At 2:10 p.m. on May 7, 1915, Capt. William Turner guided the Lusitania off the south coast of Ireland, en route to Liverpool from New York. The Lusitania’s passengers were finishing lunch.
Capt. Walther Schwieger and his German submarine U-20 awaited the prey. In a moment of destiny, Capt. Schwieger fired a torpedo at the Lusitania, unleashing a sharp explosion, ripping through the cruise liner’s starboard (right) side.
Onlookers on the Irish coast watched as the once mighty vessel sank. In 18 minutes, the Lusitania plunged beneath the Irish channel’s ice cold waters, drowning 1,198 civilians, including 128 Americans. A fortunate few escaped.
The Lusitania passengers’ experience was much like the hellish carnage of the men falling in the muddy trenches of the Great War. Recently I attended a discussion by author Erik Larson on his new book, “Dead Wake,” which tells the story of several people on the Lusitania’s final voyage, including a Kansas City connection.
Kansas Citians Ted and Belle Naish were on the Lusitania for a late honeymoon. Ted was an engineer, Belle was a teacher, and they enjoyed hosting church picnics on their farm near Edwardsville.
On the Lusitania, Ted was seasick and took lunch in their cabin while Belle enjoyed walking the deck, admiring the “very pretty” “Irish islands.” The Naishes enjoyed watching a last sunrise together on May 7, 1915; hours later the fateful torpedo would strike the Lusitania. As the ship sank, the Naishes helped fellow passengers, but they were separated as they plunged into the cold waters — Belle survived, Ted did not.
Belle donated their farm to the Boy Scouts as Camp Theodore Naish, in his memory, a wonderful legacy that has shaped many thousands of Boy Scouts’ lives.
Why didn’t the Lusitania immediately trigger America’s entry into World War I (like Pearl Harbor or 9/11 generations later)? Many Americans, including President Woodrow Wilson, embraced isolationism.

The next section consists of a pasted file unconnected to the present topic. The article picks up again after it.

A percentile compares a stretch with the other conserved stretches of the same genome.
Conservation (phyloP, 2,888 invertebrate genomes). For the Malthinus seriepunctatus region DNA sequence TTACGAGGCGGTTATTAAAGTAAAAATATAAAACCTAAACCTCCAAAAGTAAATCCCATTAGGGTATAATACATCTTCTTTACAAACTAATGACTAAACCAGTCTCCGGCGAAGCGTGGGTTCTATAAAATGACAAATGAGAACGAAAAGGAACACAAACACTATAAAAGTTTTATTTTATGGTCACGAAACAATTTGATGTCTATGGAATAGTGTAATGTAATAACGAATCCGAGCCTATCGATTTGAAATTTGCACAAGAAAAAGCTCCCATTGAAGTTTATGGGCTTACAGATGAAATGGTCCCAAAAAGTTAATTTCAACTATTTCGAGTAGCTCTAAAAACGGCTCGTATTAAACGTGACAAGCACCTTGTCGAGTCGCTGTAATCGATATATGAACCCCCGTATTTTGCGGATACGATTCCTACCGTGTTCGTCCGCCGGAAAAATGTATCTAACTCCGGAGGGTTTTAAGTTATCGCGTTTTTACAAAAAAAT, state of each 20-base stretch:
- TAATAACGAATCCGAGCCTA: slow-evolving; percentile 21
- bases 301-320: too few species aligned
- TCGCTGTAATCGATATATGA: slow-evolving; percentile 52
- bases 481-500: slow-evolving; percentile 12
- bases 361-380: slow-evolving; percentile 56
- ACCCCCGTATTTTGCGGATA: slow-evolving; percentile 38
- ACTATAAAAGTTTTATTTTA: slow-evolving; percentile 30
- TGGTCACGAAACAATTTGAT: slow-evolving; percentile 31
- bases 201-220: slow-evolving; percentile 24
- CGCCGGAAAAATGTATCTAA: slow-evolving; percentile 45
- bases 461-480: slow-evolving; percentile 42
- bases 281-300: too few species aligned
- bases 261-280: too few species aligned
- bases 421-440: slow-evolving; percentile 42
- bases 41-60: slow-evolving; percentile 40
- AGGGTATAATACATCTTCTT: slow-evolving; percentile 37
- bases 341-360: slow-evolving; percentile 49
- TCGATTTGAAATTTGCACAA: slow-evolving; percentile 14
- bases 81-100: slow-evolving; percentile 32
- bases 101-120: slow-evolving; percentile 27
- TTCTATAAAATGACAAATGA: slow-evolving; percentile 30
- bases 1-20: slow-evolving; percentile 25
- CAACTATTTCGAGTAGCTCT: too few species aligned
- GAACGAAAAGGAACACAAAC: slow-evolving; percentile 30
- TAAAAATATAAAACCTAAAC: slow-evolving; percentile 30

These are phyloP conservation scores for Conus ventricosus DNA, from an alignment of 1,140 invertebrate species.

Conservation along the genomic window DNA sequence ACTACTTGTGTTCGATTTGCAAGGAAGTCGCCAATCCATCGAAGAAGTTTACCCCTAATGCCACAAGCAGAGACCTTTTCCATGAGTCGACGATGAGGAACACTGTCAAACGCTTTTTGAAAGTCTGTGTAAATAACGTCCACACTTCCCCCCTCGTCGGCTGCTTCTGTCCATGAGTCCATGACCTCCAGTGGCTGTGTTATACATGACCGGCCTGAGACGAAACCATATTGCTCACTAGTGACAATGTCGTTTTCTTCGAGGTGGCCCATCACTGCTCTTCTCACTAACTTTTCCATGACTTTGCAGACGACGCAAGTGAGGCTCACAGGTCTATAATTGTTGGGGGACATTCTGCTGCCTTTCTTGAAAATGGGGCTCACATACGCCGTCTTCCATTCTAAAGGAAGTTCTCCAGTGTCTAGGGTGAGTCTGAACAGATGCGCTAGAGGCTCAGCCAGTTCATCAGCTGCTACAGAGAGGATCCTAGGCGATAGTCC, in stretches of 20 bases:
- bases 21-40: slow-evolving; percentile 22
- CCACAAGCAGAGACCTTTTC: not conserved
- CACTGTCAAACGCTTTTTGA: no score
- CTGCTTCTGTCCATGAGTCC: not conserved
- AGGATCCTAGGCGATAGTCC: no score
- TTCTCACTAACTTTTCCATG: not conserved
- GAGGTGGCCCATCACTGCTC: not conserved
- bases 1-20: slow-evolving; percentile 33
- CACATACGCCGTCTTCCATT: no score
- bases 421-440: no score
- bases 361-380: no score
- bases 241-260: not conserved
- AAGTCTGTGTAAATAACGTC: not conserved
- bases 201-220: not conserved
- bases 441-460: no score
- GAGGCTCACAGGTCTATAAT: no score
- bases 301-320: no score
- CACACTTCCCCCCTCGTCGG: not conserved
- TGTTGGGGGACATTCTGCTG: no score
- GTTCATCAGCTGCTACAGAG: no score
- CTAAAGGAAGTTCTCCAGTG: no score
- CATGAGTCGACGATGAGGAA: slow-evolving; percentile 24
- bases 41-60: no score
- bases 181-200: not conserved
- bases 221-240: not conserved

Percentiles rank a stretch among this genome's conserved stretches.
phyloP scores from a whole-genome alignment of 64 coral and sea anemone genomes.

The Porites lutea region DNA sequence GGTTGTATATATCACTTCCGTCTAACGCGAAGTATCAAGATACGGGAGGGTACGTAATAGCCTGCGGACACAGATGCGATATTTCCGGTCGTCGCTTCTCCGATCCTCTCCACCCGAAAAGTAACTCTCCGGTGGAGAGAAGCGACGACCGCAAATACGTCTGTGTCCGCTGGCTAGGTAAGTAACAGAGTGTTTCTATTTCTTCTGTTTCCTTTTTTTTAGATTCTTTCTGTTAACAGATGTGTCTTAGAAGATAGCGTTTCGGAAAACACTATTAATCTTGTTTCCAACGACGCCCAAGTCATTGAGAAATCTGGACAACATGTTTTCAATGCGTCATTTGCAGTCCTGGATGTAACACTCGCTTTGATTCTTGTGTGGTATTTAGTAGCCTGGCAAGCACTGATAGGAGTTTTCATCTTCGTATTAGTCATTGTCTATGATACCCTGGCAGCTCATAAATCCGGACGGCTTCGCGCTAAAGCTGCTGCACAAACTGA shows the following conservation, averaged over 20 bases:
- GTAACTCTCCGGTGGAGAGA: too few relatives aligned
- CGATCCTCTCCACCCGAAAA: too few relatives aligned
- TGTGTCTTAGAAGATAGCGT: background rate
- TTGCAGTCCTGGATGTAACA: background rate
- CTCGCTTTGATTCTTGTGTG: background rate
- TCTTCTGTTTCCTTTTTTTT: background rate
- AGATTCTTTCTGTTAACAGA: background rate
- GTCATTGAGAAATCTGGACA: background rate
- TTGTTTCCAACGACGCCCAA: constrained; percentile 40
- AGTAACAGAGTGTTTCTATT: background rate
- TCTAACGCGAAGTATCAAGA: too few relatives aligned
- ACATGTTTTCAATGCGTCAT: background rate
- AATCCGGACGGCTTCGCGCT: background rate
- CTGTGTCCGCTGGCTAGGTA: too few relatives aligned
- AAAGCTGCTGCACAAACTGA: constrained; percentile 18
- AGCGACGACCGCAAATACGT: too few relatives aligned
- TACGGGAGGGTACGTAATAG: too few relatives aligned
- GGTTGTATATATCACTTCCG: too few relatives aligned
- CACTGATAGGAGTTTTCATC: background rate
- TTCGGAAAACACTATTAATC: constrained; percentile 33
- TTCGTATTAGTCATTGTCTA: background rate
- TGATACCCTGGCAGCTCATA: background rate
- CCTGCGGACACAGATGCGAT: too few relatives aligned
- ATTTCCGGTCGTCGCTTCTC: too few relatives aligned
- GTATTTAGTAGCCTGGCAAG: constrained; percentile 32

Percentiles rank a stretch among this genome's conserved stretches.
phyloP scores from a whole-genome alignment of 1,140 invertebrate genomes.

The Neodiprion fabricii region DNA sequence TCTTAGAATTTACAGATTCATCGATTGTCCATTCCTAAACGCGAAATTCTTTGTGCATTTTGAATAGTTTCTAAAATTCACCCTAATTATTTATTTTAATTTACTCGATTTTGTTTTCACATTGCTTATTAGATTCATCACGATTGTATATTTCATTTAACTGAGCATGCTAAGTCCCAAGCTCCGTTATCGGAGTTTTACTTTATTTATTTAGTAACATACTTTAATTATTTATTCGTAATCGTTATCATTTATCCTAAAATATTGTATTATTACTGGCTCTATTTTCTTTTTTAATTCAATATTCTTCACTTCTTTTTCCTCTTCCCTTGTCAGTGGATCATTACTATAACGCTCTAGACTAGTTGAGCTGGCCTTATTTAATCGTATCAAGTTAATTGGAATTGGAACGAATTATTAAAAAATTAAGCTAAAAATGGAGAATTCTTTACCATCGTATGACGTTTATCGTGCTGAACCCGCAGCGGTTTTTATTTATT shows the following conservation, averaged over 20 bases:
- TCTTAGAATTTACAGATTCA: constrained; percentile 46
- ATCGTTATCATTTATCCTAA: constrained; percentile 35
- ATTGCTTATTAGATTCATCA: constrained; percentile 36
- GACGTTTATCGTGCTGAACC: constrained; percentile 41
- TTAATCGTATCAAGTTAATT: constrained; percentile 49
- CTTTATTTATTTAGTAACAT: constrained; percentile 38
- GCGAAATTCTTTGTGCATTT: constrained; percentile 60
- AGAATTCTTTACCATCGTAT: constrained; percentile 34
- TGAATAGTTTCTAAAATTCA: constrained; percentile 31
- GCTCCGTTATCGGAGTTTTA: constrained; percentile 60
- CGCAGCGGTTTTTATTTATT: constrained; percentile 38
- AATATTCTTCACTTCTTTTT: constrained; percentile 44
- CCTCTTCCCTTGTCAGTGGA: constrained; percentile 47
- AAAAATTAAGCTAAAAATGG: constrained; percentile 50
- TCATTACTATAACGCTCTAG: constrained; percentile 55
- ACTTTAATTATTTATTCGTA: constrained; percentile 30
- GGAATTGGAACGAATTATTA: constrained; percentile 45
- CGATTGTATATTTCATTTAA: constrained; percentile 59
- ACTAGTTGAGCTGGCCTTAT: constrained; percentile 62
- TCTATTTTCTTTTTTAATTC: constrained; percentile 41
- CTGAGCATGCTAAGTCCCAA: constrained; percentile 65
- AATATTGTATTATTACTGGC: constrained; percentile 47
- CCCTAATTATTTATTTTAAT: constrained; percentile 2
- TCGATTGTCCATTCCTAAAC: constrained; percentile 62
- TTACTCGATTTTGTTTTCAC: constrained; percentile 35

Wilson urged Americans to remain neutral in the Great War and Wilson pressed for a negotiated “peace without victory” to the Great War. But the combined Hydra heads of the Lusitania and the Zimmerman telegram (the German foreign secretary Arthur Zimmerman’s attempt to embroil Mexico and America in war) plunged America into the Great War.
The Lusitania’s ghost would deliver 2 million Americans to the Western Front. The Lusitania sinking solidified America and Britain’s Special Relationship, as a symbiotic friendship emerged from the shared tragedy.
Britain would become America’s closest ally through the 20th century and to this day. As an Anglophile, I believe America and Britain’s continued strong alliance is vital. As we celebrate this Memorial Day, we honor the fallen, our veterans, and civilians who perished in war, including the Lusitania passengers.
Fittingly, Kansas City celebrates Memorial Day at the Liberty Memorial, America’s National World War I Museum and Memorial, where several Lusitania artifacts are being exhibited. This Memorial Day, long may the memories and stories of the fallen, the veterans, and the civilians live on.
The Lusitania’s fallen evoke a hauntingly beautiful verse of Canadian John McCrae’s “In Flanders Fields,” penned a century ago: “We are the Dead, Short days ago/We lived, felt dawn, saw sunset glow,/Loved and were loved, and now we live/In Flanders fields.”
Steve Johnson is an attorney in Kansas City and a member of the National World War I Museum at Liberty Memorial. He graduated Phi Beta Kappa in history from Kansas State University and earned his law degree at the University of Kansas. He welcomes correspondence at email@example.com. Twitter: @fountainpenlaw.